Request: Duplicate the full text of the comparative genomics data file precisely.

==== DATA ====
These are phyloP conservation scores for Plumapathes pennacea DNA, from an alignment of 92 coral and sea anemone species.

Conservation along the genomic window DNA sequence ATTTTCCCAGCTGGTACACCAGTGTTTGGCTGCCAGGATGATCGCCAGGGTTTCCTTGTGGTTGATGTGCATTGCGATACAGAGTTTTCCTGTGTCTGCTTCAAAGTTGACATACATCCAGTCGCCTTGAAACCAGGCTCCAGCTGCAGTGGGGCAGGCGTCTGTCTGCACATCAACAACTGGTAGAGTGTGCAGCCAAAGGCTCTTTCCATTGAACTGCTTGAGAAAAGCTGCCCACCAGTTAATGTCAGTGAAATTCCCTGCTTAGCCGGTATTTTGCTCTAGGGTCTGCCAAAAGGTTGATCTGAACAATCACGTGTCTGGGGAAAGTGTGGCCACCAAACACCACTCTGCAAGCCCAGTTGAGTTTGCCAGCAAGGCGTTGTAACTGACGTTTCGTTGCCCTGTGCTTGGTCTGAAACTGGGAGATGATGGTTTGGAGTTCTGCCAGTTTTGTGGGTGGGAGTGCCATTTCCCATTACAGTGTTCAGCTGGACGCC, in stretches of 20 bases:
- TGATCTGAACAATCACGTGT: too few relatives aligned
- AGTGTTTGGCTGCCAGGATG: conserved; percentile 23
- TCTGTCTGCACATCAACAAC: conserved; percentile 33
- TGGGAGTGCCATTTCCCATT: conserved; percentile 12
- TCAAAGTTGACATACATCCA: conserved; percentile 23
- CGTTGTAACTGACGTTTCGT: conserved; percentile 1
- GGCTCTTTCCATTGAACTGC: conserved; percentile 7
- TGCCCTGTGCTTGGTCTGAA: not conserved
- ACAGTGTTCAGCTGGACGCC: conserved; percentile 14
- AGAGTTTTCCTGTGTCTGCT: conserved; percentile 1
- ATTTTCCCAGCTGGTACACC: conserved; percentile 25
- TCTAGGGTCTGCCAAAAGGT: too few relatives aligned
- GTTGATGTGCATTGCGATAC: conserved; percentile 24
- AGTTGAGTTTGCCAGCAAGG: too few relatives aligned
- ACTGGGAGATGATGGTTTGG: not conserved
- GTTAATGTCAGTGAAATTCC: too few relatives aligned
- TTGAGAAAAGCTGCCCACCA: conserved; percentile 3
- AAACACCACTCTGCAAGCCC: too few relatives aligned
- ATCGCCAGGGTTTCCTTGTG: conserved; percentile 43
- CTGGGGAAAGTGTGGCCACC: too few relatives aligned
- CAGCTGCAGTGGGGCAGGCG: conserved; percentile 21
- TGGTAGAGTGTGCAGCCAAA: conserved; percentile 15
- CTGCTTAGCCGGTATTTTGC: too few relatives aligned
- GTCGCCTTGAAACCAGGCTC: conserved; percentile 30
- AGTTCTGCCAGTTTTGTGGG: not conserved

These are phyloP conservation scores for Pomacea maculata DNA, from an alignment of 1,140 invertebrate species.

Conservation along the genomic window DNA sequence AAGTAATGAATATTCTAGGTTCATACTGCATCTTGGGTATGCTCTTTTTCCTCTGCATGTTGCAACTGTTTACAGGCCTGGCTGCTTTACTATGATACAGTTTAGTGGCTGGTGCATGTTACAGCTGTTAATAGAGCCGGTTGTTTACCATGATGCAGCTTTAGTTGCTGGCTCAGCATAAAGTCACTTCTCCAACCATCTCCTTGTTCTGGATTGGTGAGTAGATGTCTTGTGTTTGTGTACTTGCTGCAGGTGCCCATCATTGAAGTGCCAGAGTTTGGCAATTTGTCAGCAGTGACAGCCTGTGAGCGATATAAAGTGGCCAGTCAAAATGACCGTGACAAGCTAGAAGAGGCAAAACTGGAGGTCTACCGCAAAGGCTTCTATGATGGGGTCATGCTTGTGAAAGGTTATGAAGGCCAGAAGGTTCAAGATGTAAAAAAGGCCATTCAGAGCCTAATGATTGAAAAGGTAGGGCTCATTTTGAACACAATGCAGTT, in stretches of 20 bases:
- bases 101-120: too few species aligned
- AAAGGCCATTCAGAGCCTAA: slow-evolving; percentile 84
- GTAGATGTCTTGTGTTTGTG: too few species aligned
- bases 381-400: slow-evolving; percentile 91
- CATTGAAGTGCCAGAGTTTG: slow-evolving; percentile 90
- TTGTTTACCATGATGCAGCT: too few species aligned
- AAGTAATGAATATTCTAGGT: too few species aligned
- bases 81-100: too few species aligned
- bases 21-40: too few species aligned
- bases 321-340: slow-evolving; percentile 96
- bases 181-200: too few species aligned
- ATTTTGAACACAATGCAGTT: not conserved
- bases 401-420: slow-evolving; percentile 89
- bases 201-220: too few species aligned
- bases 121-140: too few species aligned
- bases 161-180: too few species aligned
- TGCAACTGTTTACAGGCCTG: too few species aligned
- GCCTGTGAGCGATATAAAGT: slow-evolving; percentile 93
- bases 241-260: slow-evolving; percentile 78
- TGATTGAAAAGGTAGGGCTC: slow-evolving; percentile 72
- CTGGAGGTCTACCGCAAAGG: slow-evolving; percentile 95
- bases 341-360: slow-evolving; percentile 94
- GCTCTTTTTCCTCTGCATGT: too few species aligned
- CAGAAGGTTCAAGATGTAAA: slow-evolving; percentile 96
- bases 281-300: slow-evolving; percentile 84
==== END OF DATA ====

These are phyloP conservation scores for Plumapathes pennacea DNA, from an alignment of 92 coral and sea anemone species.

Conservation along the genomic window DNA sequence ATTTTCCCAGCTGGTACACCAGTGTTTGGCTGCCAGGATGATCGCCAGGGTTTCCTTGTGGTTGATGTGCATTGCGATACAGAGTTTTCCTGTGTCTGCTTCAAAGTTGACATACATCCAGTCGCCTTGAAACCAGGCTCCAGCTGCAGTGGGGCAGGCGTCTGTCTGCACATCAACAACTGGTAGAGTGTGCAGCCAAAGGCTCTTTCCATTGAACTGCTTGAGAAAAGCTGCCCACCAGTTAATGTCAGTGAAATTCCCTGCTTAGCCGGTATTTTGCTCTAGGGTCTGCCAAAAGGTTGATCTGAACAATCACGTGTCTGGGGAAAGTGTGGCCACCAAACACCACTCTGCAAGCCCAGTTGAGTTTGCCAGCAAGGCGTTGTAACTGACGTTTCGTTGCCCTGTGCTTGGTCTGAAACTGGGAGATGATGGTTTGGAGTTCTGCCAGTTTTGTGGGTGGGAGTGCCATTTCCCATTACAGTGTTCAGCTGGACGCC, in stretches of 20 bases:
- TGATCTGAACAATCACGTGT: too few relatives aligned
- AGTGTTTGGCTGCCAGGATG: conserved; percentile 23
- TCTGTCTGCACATCAACAAC: conserved; percentile 33
- TGGGAGTGCCATTTCCCATT: conserved; percentile 12
- TCAAAGTTGACATACATCCA: conserved; percentile 23
- CGTTGTAACTGACGTTTCGT: conserved; percentile 1
- GGCTCTTTCCATTGAACTGC: conserved; percentile 7
- TGCCCTGTGCTTGGTCTGAA: not conserved
- ACAGTGTTCAGCTGGACGCC: conserved; percentile 14
- AGAGTTTTCCTGTGTCTGCT: conserved; percentile 1
- ATTTTCCCAGCTGGTACACC: conserved; percentile 25
- TCTAGGGTCTGCCAAAAGGT: too few relatives aligned
- GTTGATGTGCATTGCGATAC: conserved; percentile 24
- AGTTGAGTTTGCCAGCAAGG: too few relatives aligned
- ACTGGGAGATGATGGTTTGG: not conserved
- GTTAATGTCAGTGAAATTCC: too few relatives aligned
- TTGAGAAAAGCTGCCCACCA: conserved; percentile 3
- AAACACCACTCTGCAAGCCC: too few relatives aligned
- ATCGCCAGGGTTTCCTTGTG: conserved; percentile 43
- CTGGGGAAAGTGTGGCCACC: too few relatives aligned
- CAGCTGCAGTGGGGCAGGCG: conserved; percentile 21
- TGGTAGAGTGTGCAGCCAAA: conserved; percentile 15
- CTGCTTAGCCGGTATTTTGC: too few relatives aligned
- GTCGCCTTGAAACCAGGCTC: conserved; percentile 30
- AGTTCTGCCAGTTTTGTGGG: not conserved

These are phyloP conservation scores for Pomacea maculata DNA, from an alignment of 1,140 invertebrate species.

Conservation along the genomic window DNA sequence AAGTAATGAATATTCTAGGTTCATACTGCATCTTGGGTATGCTCTTTTTCCTCTGCATGTTGCAACTGTTTACAGGCCTGGCTGCTTTACTATGATACAGTTTAGTGGCTGGTGCATGTTACAGCTGTTAATAGAGCCGGTTGTTTACCATGATGCAGCTTTAGTTGCTGGCTCAGCATAAAGTCACTTCTCCAACCATCTCCTTGTTCTGGATTGGTGAGTAGATGTCTTGTGTTTGTGTACTTGCTGCAGGTGCCCATCATTGAAGTGCCAGAGTTTGGCAATTTGTCAGCAGTGACAGCCTGTGAGCGATATAAAGTGGCCAGTCAAAATGACCGTGACAAGCTAGAAGAGGCAAAACTGGAGGTCTACCGCAAAGGCTTCTATGATGGGGTCATGCTTGTGAAAGGTTATGAAGGCCAGAAGGTTCAAGATGTAAAAAAGGCCATTCAGAGCCTAATGATTGAAAAGGTAGGGCTCATTTTGAACACAATGCAGTT, in stretches of 20 bases:
- bases 101-120: too few species aligned
- AAAGGCCATTCAGAGCCTAA: slow-evolving; percentile 84
- GTAGATGTCTTGTGTTTGTG: too few species aligned
- bases 381-400: slow-evolving; percentile 91
- CATTGAAGTGCCAGAGTTTG: slow-evolving; percentile 90
- TTGTTTACCATGATGCAGCT: too few species aligned
- AAGTAATGAATATTCTAGGT: too few species aligned
- bases 81-100: too few species aligned
- bases 21-40: too few species aligned
- bases 321-340: slow-evolving; percentile 96
- bases 181-200: too few species aligned
- ATTTTGAACACAATGCAGTT: not conserved
- bases 401-420: slow-evolving; percentile 89
- bases 201-220: too few species aligned
- bases 121-140: too few species aligned
- bases 161-180: too few species aligned
- TGCAACTGTTTACAGGCCTG: too few species aligned
- GCCTGTGAGCGATATAAAGT: slow-evolving; percentile 93
- bases 241-260: slow-evolving; percentile 78
- TGATTGAAAAGGTAGGGCTC: slow-evolving; percentile 72
- CTGGAGGTCTACCGCAAAGG: slow-evolving; percentile 95
- bases 341-360: slow-evolving; percentile 94
- GCTCTTTTTCCTCTGCATGT: too few species aligned
- CAGAAGGTTCAAGATGTAAA: slow-evolving; percentile 96
- bases 281-300: slow-evolving; percentile 84